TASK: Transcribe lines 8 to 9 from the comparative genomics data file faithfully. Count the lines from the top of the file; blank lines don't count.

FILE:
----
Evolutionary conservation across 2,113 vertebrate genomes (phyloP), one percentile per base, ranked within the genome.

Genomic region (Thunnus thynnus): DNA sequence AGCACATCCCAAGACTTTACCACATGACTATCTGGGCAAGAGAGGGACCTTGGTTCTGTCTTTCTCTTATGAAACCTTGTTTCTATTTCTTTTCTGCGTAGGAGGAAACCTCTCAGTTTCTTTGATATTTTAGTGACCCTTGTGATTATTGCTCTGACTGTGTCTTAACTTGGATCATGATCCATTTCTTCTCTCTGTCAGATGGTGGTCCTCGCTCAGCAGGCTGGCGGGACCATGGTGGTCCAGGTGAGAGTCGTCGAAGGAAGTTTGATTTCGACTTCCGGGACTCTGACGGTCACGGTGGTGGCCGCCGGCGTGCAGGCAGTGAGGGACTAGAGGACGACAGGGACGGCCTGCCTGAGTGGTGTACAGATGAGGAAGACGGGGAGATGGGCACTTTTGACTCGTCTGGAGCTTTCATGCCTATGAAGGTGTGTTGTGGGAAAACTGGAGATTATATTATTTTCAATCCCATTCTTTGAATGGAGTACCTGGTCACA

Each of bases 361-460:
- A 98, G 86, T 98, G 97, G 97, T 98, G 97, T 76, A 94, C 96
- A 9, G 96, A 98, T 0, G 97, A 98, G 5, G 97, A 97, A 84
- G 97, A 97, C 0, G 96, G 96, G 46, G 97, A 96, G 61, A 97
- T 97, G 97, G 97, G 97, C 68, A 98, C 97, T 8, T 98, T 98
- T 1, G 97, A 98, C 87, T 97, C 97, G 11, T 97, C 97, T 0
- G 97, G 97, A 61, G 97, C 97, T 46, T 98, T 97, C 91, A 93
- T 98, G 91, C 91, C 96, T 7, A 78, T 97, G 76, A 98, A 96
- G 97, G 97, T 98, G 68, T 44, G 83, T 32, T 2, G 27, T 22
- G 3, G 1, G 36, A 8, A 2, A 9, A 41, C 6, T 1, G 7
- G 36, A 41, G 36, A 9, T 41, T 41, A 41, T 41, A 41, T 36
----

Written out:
- T 1, G 97, A 98, C 87, T 97, C 97, G 11, T 97, C 97, T 0
- G 97, G 97, A 61, G 97, C 97, T 46, T 98, T 97, C 91, A 93